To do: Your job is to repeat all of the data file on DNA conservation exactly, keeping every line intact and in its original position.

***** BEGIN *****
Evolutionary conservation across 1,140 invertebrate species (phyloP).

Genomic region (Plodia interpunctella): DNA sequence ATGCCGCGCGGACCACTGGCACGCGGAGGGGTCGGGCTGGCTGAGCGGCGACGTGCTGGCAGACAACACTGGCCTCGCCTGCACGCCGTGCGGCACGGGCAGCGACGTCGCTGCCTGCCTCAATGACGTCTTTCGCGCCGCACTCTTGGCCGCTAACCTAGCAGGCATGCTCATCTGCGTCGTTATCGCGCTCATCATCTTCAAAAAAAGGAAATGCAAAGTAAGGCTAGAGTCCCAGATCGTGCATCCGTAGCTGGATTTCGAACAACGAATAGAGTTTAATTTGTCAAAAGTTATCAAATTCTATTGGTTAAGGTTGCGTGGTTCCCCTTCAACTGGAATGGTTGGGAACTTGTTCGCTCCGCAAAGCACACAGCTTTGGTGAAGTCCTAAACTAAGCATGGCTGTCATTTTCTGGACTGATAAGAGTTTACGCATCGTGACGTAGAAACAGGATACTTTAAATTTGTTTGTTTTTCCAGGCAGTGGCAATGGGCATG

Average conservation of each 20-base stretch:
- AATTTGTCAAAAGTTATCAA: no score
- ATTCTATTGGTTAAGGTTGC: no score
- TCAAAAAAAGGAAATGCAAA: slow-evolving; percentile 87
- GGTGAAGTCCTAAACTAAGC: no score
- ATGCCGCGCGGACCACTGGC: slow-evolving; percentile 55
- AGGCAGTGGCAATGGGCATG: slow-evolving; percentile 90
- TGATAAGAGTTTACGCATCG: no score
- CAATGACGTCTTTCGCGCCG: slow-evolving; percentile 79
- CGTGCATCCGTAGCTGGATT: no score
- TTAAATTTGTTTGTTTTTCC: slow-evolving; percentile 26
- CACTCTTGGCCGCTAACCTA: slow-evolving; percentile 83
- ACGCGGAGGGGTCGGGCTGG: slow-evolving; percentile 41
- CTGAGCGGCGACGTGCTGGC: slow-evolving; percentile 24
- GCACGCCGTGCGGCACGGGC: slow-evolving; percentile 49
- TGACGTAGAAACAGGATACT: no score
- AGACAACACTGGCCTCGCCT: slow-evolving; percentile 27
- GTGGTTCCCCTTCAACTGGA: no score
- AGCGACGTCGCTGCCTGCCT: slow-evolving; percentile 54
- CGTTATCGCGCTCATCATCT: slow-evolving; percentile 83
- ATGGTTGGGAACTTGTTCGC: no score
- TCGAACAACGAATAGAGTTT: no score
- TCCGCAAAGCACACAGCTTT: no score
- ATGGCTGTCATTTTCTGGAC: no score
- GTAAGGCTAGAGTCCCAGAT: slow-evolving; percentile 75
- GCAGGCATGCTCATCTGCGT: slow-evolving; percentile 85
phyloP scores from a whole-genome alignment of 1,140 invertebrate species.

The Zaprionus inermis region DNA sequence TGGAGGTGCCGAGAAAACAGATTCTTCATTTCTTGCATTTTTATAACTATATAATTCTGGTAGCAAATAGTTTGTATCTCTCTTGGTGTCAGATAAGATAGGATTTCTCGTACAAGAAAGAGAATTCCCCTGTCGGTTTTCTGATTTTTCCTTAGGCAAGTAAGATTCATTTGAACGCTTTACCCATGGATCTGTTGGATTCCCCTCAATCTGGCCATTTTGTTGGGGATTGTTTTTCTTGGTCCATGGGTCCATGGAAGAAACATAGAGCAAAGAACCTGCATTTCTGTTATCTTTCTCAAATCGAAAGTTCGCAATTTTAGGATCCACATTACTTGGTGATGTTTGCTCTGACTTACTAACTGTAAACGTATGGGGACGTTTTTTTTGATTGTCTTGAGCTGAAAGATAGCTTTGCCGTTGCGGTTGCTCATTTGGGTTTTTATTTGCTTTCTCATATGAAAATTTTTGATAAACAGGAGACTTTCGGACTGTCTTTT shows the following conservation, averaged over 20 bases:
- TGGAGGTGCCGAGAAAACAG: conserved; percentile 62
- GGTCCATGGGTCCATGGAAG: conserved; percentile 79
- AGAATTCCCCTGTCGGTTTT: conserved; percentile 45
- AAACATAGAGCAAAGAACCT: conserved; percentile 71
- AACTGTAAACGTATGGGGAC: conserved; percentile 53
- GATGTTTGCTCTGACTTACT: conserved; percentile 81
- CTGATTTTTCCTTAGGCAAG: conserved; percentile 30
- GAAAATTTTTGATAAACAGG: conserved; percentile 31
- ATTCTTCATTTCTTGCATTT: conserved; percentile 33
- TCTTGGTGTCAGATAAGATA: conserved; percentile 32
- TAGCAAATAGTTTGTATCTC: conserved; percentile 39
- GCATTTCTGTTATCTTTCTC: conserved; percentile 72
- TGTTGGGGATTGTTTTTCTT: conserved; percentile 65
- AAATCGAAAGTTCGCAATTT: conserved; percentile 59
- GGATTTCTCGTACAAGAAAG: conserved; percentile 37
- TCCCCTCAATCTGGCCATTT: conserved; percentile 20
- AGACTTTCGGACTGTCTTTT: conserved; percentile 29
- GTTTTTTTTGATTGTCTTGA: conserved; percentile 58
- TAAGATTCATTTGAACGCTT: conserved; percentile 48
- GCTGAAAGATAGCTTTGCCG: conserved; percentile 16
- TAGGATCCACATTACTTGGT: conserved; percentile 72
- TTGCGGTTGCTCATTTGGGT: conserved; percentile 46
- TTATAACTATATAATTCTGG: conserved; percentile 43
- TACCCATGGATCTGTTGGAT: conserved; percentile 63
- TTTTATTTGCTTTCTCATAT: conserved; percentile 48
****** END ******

Evolutionary conservation across 1,140 invertebrate species (phyloP).

Genomic region (Plodia interpunctella): DNA sequence ATGCCGCGCGGACCACTGGCACGCGGAGGGGTCGGGCTGGCTGAGCGGCGACGTGCTGGCAGACAACACTGGCCTCGCCTGCACGCCGTGCGGCACGGGCAGCGACGTCGCTGCCTGCCTCAATGACGTCTTTCGCGCCGCACTCTTGGCCGCTAACCTAGCAGGCATGCTCATCTGCGTCGTTATCGCGCTCATCATCTTCAAAAAAAGGAAATGCAAAGTAAGGCTAGAGTCCCAGATCGTGCATCCGTAGCTGGATTTCGAACAACGAATAGAGTTTAATTTGTCAAAAGTTATCAAATTCTATTGGTTAAGGTTGCGTGGTTCCCCTTCAACTGGAATGGTTGGGAACTTGTTCGCTCCGCAAAGCACACAGCTTTGGTGAAGTCCTAAACTAAGCATGGCTGTCATTTTCTGGACTGATAAGAGTTTACGCATCGTGACGTAGAAACAGGATACTTTAAATTTGTTTGTTTTTCCAGGCAGTGGCAATGGGCATG

Average conservation of each 20-base stretch:
- AATTTGTCAAAAGTTATCAA: no score
- ATTCTATTGGTTAAGGTTGC: no score
- TCAAAAAAAGGAAATGCAAA: slow-evolving; percentile 87
- GGTGAAGTCCTAAACTAAGC: no score
- ATGCCGCGCGGACCACTGGC: slow-evolving; percentile 55
- AGGCAGTGGCAATGGGCATG: slow-evolving; percentile 90
- TGATAAGAGTTTACGCATCG: no score
- CAATGACGTCTTTCGCGCCG: slow-evolving; percentile 79
- CGTGCATCCGTAGCTGGATT: no score
- TTAAATTTGTTTGTTTTTCC: slow-evolving; percentile 26
- CACTCTTGGCCGCTAACCTA: slow-evolving; percentile 83
- ACGCGGAGGGGTCGGGCTGG: slow-evolving; percentile 41
- CTGAGCGGCGACGTGCTGGC: slow-evolving; percentile 24
- GCACGCCGTGCGGCACGGGC: slow-evolving; percentile 49
- TGACGTAGAAACAGGATACT: no score
- AGACAACACTGGCCTCGCCT: slow-evolving; percentile 27
- GTGGTTCCCCTTCAACTGGA: no score
- AGCGACGTCGCTGCCTGCCT: slow-evolving; percentile 54
- CGTTATCGCGCTCATCATCT: slow-evolving; percentile 83
- ATGGTTGGGAACTTGTTCGC: no score
- TCGAACAACGAATAGAGTTT: no score
- TCCGCAAAGCACACAGCTTT: no score
- ATGGCTGTCATTTTCTGGAC: no score
- GTAAGGCTAGAGTCCCAGAT: slow-evolving; percentile 75
- GCAGGCATGCTCATCTGCGT: slow-evolving; percentile 85
phyloP scores from a whole-genome alignment of 1,140 invertebrate species.

The Zaprionus inermis region DNA sequence TGGAGGTGCCGAGAAAACAGATTCTTCATTTCTTGCATTTTTATAACTATATAATTCTGGTAGCAAATAGTTTGTATCTCTCTTGGTGTCAGATAAGATAGGATTTCTCGTACAAGAAAGAGAATTCCCCTGTCGGTTTTCTGATTTTTCCTTAGGCAAGTAAGATTCATTTGAACGCTTTACCCATGGATCTGTTGGATTCCCCTCAATCTGGCCATTTTGTTGGGGATTGTTTTTCTTGGTCCATGGGTCCATGGAAGAAACATAGAGCAAAGAACCTGCATTTCTGTTATCTTTCTCAAATCGAAAGTTCGCAATTTTAGGATCCACATTACTTGGTGATGTTTGCTCTGACTTACTAACTGTAAACGTATGGGGACGTTTTTTTTGATTGTCTTGAGCTGAAAGATAGCTTTGCCGTTGCGGTTGCTCATTTGGGTTTTTATTTGCTTTCTCATATGAAAATTTTTGATAAACAGGAGACTTTCGGACTGTCTTTT shows the following conservation, averaged over 20 bases:
- TGGAGGTGCCGAGAAAACAG: conserved; percentile 62
- GGTCCATGGGTCCATGGAAG: conserved; percentile 79
- AGAATTCCCCTGTCGGTTTT: conserved; percentile 45
- AAACATAGAGCAAAGAACCT: conserved; percentile 71
- AACTGTAAACGTATGGGGAC: conserved; percentile 53
- GATGTTTGCTCTGACTTACT: conserved; percentile 81
- CTGATTTTTCCTTAGGCAAG: conserved; percentile 30
- GAAAATTTTTGATAAACAGG: conserved; percentile 31
- ATTCTTCATTTCTTGCATTT: conserved; percentile 33
- TCTTGGTGTCAGATAAGATA: conserved; percentile 32
- TAGCAAATAGTTTGTATCTC: conserved; percentile 39
- GCATTTCTGTTATCTTTCTC: conserved; percentile 72
- TGTTGGGGATTGTTTTTCTT: conserved; percentile 65
- AAATCGAAAGTTCGCAATTT: conserved; percentile 59
- GGATTTCTCGTACAAGAAAG: conserved; percentile 37
- TCCCCTCAATCTGGCCATTT: conserved; percentile 20
- AGACTTTCGGACTGTCTTTT: conserved; percentile 29
- GTTTTTTTTGATTGTCTTGA: conserved; percentile 58
- TAAGATTCATTTGAACGCTT: conserved; percentile 48
- GCTGAAAGATAGCTTTGCCG: conserved; percentile 16
- TAGGATCCACATTACTTGGT: conserved; percentile 72
- TTGCGGTTGCTCATTTGGGT: conserved; percentile 46
- TTATAACTATATAATTCTGG: conserved; percentile 43
- TACCCATGGATCTGTTGGAT: conserved; percentile 63
- TTTTATTTGCTTTCTCATAT: conserved; percentile 48